With the development of the (Global Ecology and Oceanography of Harmful Algal Blooms (GEOHAB)) Program, international efforts to understand HABs are becoming more prevalent. Click here to learn more about South African HABs.
Researchers from Bigelow Laboratory for Ocean Sciences are involved in a collaborative project with scientists from South Africa to study harmful algal blooms in the southern Benguela upwelling region. Dr. Collin Roesler and Stacey Etheridge (Univ. of Connecticut) have joined Dr. Grant Pitcher and his team from Marine and Coastal Management in Cape Town, South Africa for the past two years in Lamberts Bay to investigate red tides (>>>). Blooms are generally absent in this area during their winter season (June through August) and have the highest frequency at the end of their upwelling season (January through April), thus field studies are often conducted in February and March.
During the field season from February and March 2000, there were large algal blooms forming red tides; however, they were not toxic and did not cause any harmful effects. The blooms consisted primarily of the dinoflagellates Gymnodinium sp., Ceratium furca, and Ceratium lineatum. Sample analysis and data processing are currently underway to determine what causes these blooms, what conditions stimulate particular species to dominate, and how they can be detected optically.

In 2001, red tides were again detected and were caused by a variety of species. In fact, one of the red tides was formed by the ciliate Mesodinium rubrum. The interesting thing about this species is that it contains cryptophytes as endosymbionts. The cryptophytes contain a distinct pigment composition with phycoerythrin that can be easily distinguished from other species. This means there is great potential for these blooms to be detected via remote sensing.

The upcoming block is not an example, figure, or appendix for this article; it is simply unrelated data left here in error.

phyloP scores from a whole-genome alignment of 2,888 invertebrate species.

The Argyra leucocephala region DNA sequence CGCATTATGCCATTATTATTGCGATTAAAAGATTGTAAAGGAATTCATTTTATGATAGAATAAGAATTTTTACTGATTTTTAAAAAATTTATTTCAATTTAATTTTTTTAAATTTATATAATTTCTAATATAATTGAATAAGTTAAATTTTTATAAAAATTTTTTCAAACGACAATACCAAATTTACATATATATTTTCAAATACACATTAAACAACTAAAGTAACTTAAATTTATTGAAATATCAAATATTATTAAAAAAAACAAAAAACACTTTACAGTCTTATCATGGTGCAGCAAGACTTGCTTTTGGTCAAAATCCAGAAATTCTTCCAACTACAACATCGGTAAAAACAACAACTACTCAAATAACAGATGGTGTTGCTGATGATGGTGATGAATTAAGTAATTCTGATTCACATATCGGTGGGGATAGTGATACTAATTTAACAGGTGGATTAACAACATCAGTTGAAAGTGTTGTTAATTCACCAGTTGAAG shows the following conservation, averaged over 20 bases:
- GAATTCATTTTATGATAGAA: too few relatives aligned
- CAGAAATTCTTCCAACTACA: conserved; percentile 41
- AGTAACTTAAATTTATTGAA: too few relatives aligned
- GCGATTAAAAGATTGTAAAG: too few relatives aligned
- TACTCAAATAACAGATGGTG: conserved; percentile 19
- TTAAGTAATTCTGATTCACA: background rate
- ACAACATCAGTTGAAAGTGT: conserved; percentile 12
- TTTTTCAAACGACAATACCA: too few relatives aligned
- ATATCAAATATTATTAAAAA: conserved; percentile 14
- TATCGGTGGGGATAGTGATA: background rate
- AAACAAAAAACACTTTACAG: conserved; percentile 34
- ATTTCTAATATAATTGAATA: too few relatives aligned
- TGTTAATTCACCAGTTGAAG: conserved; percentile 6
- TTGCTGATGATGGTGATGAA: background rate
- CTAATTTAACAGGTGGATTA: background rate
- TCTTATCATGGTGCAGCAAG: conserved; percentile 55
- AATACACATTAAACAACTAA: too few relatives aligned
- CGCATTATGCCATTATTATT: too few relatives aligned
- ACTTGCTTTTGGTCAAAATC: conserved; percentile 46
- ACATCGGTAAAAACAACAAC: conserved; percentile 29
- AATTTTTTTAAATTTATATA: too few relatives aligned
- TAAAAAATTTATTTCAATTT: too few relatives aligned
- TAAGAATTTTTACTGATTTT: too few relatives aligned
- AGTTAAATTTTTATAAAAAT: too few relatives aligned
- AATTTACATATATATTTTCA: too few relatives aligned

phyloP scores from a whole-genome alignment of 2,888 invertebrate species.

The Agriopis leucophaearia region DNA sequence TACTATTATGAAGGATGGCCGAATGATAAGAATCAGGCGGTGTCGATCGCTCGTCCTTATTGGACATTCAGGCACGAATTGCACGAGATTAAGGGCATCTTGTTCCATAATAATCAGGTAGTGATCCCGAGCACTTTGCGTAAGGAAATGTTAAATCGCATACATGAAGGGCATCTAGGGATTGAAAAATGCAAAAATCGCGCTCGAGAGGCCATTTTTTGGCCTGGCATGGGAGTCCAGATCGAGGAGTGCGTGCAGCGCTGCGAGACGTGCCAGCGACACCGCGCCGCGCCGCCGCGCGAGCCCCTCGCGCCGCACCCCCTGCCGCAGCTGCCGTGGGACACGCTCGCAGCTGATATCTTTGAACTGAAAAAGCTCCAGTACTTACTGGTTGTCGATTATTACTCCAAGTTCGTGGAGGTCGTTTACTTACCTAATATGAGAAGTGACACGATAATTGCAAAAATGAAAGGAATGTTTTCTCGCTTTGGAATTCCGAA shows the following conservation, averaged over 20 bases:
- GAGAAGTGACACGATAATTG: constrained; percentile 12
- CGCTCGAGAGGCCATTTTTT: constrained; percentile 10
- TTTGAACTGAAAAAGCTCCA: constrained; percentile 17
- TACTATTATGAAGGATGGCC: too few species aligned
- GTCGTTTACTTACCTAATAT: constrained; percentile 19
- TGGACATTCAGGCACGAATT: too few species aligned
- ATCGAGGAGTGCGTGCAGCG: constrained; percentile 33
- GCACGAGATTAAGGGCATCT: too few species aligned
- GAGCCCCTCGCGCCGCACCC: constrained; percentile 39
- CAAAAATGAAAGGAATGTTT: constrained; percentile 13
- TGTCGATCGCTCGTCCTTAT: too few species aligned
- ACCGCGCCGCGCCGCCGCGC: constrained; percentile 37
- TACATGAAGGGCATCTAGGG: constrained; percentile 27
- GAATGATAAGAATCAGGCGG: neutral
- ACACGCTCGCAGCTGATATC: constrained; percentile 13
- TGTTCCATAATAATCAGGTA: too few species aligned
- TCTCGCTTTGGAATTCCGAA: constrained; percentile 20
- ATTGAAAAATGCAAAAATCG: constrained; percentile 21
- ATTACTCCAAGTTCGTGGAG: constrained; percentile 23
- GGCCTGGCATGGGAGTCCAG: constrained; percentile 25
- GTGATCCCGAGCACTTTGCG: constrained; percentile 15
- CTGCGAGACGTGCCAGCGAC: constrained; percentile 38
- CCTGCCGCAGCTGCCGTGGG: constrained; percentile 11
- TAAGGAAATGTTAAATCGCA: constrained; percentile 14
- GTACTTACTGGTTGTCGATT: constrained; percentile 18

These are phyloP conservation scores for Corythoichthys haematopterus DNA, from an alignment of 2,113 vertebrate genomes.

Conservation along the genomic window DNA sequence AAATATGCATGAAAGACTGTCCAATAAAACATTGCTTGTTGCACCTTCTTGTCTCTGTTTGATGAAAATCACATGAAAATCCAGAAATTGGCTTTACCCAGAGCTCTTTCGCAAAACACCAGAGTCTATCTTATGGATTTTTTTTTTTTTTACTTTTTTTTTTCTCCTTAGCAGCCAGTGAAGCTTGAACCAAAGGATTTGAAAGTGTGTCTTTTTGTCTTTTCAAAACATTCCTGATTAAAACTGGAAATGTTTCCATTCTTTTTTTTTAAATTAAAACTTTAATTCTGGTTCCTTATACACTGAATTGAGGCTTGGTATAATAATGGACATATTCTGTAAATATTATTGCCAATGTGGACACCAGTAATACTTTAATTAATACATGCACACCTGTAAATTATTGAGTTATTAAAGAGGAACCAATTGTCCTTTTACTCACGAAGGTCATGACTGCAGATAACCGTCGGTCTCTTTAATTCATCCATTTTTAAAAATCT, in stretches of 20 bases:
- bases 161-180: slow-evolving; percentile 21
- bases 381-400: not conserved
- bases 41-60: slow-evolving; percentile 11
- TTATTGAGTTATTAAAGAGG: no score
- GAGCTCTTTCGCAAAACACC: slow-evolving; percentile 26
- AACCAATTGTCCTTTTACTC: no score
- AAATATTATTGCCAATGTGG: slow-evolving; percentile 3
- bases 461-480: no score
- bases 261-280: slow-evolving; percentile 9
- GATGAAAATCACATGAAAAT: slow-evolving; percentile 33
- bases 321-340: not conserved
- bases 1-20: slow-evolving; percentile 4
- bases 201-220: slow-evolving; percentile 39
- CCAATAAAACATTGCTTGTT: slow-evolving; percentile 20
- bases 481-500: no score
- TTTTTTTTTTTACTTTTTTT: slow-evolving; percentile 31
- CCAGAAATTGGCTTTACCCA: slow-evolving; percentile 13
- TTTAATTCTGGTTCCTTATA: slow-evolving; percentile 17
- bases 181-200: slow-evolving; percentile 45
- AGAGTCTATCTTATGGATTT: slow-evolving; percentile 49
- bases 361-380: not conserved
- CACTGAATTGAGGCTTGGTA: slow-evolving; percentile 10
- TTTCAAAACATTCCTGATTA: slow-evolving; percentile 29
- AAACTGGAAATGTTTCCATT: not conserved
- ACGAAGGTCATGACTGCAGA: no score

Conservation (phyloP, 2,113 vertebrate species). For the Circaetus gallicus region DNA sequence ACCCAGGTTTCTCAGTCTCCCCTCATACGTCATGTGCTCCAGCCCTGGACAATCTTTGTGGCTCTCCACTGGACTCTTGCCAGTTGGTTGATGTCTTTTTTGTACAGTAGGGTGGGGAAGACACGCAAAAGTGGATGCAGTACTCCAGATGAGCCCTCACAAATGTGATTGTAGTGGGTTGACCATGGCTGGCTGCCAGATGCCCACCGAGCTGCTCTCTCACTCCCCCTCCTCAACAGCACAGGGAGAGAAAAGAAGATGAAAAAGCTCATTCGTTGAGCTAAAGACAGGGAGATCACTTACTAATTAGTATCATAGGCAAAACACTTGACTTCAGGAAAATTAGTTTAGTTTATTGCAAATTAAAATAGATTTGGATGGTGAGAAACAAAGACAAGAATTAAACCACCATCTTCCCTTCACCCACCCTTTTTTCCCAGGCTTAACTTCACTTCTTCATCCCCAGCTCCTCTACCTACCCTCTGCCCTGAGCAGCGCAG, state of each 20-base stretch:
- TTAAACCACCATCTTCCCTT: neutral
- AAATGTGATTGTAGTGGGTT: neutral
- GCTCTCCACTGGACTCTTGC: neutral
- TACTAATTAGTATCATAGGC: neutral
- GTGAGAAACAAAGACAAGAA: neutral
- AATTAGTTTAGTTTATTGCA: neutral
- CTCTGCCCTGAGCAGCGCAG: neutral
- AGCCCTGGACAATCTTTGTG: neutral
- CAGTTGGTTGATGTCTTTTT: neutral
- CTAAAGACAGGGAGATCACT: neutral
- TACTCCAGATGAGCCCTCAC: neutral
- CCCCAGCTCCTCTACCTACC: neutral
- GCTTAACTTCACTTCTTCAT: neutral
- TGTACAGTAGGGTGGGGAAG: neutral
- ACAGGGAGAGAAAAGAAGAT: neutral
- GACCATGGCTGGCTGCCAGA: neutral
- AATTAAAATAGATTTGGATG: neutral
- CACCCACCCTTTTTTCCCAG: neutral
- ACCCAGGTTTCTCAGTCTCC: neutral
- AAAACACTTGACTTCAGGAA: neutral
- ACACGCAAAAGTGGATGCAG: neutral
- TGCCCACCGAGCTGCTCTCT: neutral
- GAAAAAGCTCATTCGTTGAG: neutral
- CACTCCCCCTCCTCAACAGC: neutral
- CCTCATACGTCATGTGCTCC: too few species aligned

Other red tides were caused by the toxic dinoflagellates Dinophysis and Gymnodinium. Several people were hospitalized from eating contaminated mussels and others experienced DSP symptoms from being in direct contact with bloom water even though they had not eaten shellfish. This suggests that the okadaic acids may be present in aerosols, a topic that will need further investigation. Even though DSP was a problem for humans, the marine life didn’t appear to be impacted (>>>).

The approach was to investigate the plankton community and the chemical and physical environment on the same scales. Our goal: to determine what factors are responsible when a bloom occurs and which species dominate the bloom. Offshore and alongshore transects were performed in order to determine the spatial extent of blooms. Moorings were also deployed to collect a time series at one location (>>>). One advantage to having time series data is that tidal effects can be accounted for. Sample analysis and data processing from this trip is just beginning and will likely lead to more questions and further investigations. We hope that such international collaboration will continue well into the future.